Anonymity is an interesting construct, one that feels so elusive in modern society. How do we determine how much to reveal of ourselves and to whom? At what point does anonymity itself become constricting instead of liberating? The flow of information from those who have been elevated is a curious phenomenon; sometimes gushing, sometimes barren, sometimes fits and starts.
With Blood Cultures, an emergent musical talent, it feels like each drip or drop is designed to leave us asking more, while shifting the point of focus back towards ourselves. Each reveal seems to blur perception and try to highlight what little we really know.
What we do know is that Blood Cultures is a Pakistani-American artist, their face obscured by a burka, their body clothed in a suit. Their new body of work, the eight track LUNO, dropped last week. As for the rest, read on and see…
Hello Blood Cultures, thank you for taking the time to speak with us at Flaunt today. To begin, as an artist who has long remained completely anonymous, what inspired you to strategically begin revealing more personal details of your life and story?
Thank you for having me. It was just necessary in terms of the progression of the project. In order to tell the story I wanted to tell and expand Blood Cultures into this new direction, visually and sonically, the context of my ethnic identity and why that was important to me was something that I needed to address. Had I not shared this information about my Pakistani roots, I think the material could be severely misunderstood and misread. The narrative and the project needed to change. I felt like it's what the world needs more than just an anonymous project—we need more representation, we need more voices sharing our stories. Media is a powerful tool and it has the capability of changing minds with new ideas, so why not use that platform to expand the conversation, to expand the collective consciousness, to make others feel understood.
The month of May was the celebration of AAPI Heritage Month. With the idea of self-identity being prominent throughout your upcoming record, LUNO, it would be interesting to hear your opinion on what the month means to you.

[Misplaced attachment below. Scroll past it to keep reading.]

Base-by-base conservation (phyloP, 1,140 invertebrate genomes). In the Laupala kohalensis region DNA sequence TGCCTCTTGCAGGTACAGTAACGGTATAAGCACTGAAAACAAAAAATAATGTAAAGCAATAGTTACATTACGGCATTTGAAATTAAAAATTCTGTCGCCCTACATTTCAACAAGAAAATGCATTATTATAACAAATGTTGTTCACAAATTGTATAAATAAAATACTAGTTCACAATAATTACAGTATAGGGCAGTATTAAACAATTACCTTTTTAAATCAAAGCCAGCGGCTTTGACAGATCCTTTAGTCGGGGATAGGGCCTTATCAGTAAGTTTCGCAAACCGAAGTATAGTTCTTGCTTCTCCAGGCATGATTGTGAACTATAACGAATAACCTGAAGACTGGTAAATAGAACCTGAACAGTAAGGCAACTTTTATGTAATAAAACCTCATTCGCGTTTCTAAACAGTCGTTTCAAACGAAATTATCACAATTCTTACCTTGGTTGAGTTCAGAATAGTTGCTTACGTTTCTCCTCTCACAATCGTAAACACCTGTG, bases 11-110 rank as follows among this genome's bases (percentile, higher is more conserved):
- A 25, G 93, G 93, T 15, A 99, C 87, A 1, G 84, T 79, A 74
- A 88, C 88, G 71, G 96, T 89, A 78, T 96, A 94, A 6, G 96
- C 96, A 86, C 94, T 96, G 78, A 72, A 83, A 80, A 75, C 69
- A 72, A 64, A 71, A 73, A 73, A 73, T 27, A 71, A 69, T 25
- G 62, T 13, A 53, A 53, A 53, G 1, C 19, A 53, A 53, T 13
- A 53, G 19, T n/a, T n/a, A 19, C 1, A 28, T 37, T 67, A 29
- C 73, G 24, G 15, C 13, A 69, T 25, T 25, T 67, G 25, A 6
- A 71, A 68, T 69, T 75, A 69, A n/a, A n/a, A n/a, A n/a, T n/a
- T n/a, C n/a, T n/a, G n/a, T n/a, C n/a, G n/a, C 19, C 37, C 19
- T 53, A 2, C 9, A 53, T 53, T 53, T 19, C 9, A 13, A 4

Honestly, it means nothing to me. I didn't even know it was a thing until this year and then I researched the history only to be disappointed by the fact that these were two very different national and ethnic peoples (Asians and Pacific Islanders) who were individually seeking a way to be celebrate their unique historical contributions to this country, only to be lumped into one month by those in power to appease “everybody”, and thus nobody. When it comes to identity: all these different ethnic and national groups and even those within them (South Asian and East Asian) have completely different experiences, struggles, and histories in this country. The only reason we are lumped into one month is because it is what we are "allowed" or given by the powers that be. This is not for us, it is for them. To those who do find it meaningful, I respect you and don't mean to rain on your parade.
What are your current thoughts on representation of POC in entertainment and culture? Who are some of the figures that you idolize both with regard to the actions they take to make the world a better place and the art they create?
I think we're doing a lot better than we were ten years ago, but still have a long way to go. I don't think I have many idols. I think what I and many have learned recently is that it is safer to connect with the material of an artist rather than the artist themselves or the values of a politician rather than a politician themselves. Humans are humans, we are inherently flawed, but ideas are powerful. Ideas have the power to oppress and liberate. I respect anyone who spreads ideas that encourage liberation and condemn oppression.
The combination of your burka-suit outfit presents a significant cultural and political message. From a cultural standpoint, what do you hope gets communicated from your art?
You can't change without acknowledging the problem. In a lot of ways this is why the project had to change. These days a lot of people say they want change on a national, political, and systematic level, but are too uncomfortable to face the truth, to face their own truth and the truth of who we are and what got us here. I wanted to take the burka, a symbol of western female oppression, and the suit, a symbol of western male repression, and combine them in order to redefine them - both are cultural garbs that represent the dual nature of my own identity as a Pakistani-American. By wearing them together you make this sort of paradox of these dualities and by embodying them I am allowed to redefine them. The way forward is to acknowledge the problems, not to pretend like they don’t exist.